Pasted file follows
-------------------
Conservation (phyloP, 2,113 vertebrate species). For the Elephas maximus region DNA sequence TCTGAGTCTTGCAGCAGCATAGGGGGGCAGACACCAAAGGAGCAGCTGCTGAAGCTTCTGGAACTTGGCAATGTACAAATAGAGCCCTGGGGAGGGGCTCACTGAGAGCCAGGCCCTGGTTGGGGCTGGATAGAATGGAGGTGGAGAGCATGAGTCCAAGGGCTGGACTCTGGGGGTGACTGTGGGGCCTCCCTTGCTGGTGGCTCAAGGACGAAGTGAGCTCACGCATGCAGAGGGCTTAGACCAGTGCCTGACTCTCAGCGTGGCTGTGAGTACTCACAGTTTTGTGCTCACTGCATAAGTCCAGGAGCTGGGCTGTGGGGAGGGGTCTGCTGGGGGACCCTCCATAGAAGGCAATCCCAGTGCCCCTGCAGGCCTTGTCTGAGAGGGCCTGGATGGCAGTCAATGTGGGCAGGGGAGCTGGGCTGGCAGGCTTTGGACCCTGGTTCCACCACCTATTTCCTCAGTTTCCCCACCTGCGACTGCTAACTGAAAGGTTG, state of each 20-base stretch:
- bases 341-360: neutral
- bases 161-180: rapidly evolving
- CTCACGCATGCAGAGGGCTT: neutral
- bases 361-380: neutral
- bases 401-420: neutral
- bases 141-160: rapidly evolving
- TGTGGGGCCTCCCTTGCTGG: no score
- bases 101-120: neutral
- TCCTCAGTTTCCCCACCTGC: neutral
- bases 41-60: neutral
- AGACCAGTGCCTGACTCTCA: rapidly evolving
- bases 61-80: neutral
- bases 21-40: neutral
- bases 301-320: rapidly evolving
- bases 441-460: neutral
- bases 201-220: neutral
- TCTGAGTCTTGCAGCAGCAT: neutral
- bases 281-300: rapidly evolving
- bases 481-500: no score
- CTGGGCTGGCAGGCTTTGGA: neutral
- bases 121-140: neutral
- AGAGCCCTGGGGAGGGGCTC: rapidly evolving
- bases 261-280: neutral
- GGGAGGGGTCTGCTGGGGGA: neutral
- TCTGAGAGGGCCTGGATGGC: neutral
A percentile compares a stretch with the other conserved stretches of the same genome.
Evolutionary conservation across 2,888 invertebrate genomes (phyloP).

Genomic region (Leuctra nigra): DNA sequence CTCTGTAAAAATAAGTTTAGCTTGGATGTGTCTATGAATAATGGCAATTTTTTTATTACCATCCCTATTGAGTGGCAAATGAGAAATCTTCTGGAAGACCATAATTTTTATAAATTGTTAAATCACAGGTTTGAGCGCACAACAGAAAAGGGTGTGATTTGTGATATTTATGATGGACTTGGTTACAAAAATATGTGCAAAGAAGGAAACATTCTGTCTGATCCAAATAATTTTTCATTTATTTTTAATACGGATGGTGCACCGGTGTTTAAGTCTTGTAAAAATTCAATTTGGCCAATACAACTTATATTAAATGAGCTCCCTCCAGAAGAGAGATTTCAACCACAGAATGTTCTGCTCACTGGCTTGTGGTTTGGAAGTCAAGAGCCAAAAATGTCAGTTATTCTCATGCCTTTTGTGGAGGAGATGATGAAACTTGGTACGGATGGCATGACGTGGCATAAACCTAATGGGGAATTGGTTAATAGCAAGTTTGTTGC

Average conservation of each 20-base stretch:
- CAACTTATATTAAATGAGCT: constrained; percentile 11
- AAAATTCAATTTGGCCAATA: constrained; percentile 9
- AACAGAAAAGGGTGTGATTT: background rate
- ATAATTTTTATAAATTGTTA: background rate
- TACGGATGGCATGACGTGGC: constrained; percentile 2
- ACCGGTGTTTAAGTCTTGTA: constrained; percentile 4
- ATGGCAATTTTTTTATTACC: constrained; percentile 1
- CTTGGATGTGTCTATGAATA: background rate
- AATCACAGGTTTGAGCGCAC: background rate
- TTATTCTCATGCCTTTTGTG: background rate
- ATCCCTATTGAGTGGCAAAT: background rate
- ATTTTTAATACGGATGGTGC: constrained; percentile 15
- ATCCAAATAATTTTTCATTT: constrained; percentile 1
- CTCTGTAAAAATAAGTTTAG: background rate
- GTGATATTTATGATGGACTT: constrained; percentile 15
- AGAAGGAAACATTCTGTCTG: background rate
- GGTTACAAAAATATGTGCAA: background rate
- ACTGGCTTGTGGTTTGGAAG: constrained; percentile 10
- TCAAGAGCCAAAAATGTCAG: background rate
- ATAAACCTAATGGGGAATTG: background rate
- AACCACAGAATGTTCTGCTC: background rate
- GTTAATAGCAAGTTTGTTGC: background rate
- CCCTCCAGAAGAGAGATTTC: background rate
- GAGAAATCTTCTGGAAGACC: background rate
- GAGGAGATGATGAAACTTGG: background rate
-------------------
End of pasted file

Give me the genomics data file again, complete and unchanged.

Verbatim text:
Conservation (phyloP, 2,113 vertebrate species). For the Elephas maximus region DNA sequence TCTGAGTCTTGCAGCAGCATAGGGGGGCAGACACCAAAGGAGCAGCTGCTGAAGCTTCTGGAACTTGGCAATGTACAAATAGAGCCCTGGGGAGGGGCTCACTGAGAGCCAGGCCCTGGTTGGGGCTGGATAGAATGGAGGTGGAGAGCATGAGTCCAAGGGCTGGACTCTGGGGGTGACTGTGGGGCCTCCCTTGCTGGTGGCTCAAGGACGAAGTGAGCTCACGCATGCAGAGGGCTTAGACCAGTGCCTGACTCTCAGCGTGGCTGTGAGTACTCACAGTTTTGTGCTCACTGCATAAGTCCAGGAGCTGGGCTGTGGGGAGGGGTCTGCTGGGGGACCCTCCATAGAAGGCAATCCCAGTGCCCCTGCAGGCCTTGTCTGAGAGGGCCTGGATGGCAGTCAATGTGGGCAGGGGAGCTGGGCTGGCAGGCTTTGGACCCTGGTTCCACCACCTATTTCCTCAGTTTCCCCACCTGCGACTGCTAACTGAAAGGTTG, state of each 20-base stretch:
- bases 341-360: neutral
- bases 161-180: rapidly evolving
- CTCACGCATGCAGAGGGCTT: neutral
- bases 361-380: neutral
- bases 401-420: neutral
- bases 141-160: rapidly evolving
- TGTGGGGCCTCCCTTGCTGG: no score
- bases 101-120: neutral
- TCCTCAGTTTCCCCACCTGC: neutral
- bases 41-60: neutral
- AGACCAGTGCCTGACTCTCA: rapidly evolving
- bases 61-80: neutral
- bases 21-40: neutral
- bases 301-320: rapidly evolving
- bases 441-460: neutral
- bases 201-220: neutral
- TCTGAGTCTTGCAGCAGCAT: neutral
- bases 281-300: rapidly evolving
- bases 481-500: no score
- CTGGGCTGGCAGGCTTTGGA: neutral
- bases 121-140: neutral
- AGAGCCCTGGGGAGGGGCTC: rapidly evolving
- bases 261-280: neutral
- GGGAGGGGTCTGCTGGGGGA: neutral
- TCTGAGAGGGCCTGGATGGC: neutral
A percentile compares a stretch with the other conserved stretches of the same genome.
Evolutionary conservation across 2,888 invertebrate genomes (phyloP).

Genomic region (Leuctra nigra): DNA sequence CTCTGTAAAAATAAGTTTAGCTTGGATGTGTCTATGAATAATGGCAATTTTTTTATTACCATCCCTATTGAGTGGCAAATGAGAAATCTTCTGGAAGACCATAATTTTTATAAATTGTTAAATCACAGGTTTGAGCGCACAACAGAAAAGGGTGTGATTTGTGATATTTATGATGGACTTGGTTACAAAAATATGTGCAAAGAAGGAAACATTCTGTCTGATCCAAATAATTTTTCATTTATTTTTAATACGGATGGTGCACCGGTGTTTAAGTCTTGTAAAAATTCAATTTGGCCAATACAACTTATATTAAATGAGCTCCCTCCAGAAGAGAGATTTCAACCACAGAATGTTCTGCTCACTGGCTTGTGGTTTGGAAGTCAAGAGCCAAAAATGTCAGTTATTCTCATGCCTTTTGTGGAGGAGATGATGAAACTTGGTACGGATGGCATGACGTGGCATAAACCTAATGGGGAATTGGTTAATAGCAAGTTTGTTGC

Average conservation of each 20-base stretch:
- CAACTTATATTAAATGAGCT: constrained; percentile 11
- AAAATTCAATTTGGCCAATA: constrained; percentile 9
- AACAGAAAAGGGTGTGATTT: background rate
- ATAATTTTTATAAATTGTTA: background rate
- TACGGATGGCATGACGTGGC: constrained; percentile 2
- ACCGGTGTTTAAGTCTTGTA: constrained; percentile 4
- ATGGCAATTTTTTTATTACC: constrained; percentile 1
- CTTGGATGTGTCTATGAATA: background rate
- AATCACAGGTTTGAGCGCAC: background rate
- TTATTCTCATGCCTTTTGTG: background rate
- ATCCCTATTGAGTGGCAAAT: background rate
- ATTTTTAATACGGATGGTGC: constrained; percentile 15
- ATCCAAATAATTTTTCATTT: constrained; percentile 1
- CTCTGTAAAAATAAGTTTAG: background rate
- GTGATATTTATGATGGACTT: constrained; percentile 15
- AGAAGGAAACATTCTGTCTG: background rate
- GGTTACAAAAATATGTGCAA: background rate
- ACTGGCTTGTGGTTTGGAAG: constrained; percentile 10
- TCAAGAGCCAAAAATGTCAG: background rate
- ATAAACCTAATGGGGAATTG: background rate
- AACCACAGAATGTTCTGCTC: background rate
- GTTAATAGCAAGTTTGTTGC: background rate
- CCCTCCAGAAGAGAGATTTC: background rate
- GAGAAATCTTCTGGAAGACC: background rate
- GAGGAGATGATGAAACTTGG: background rate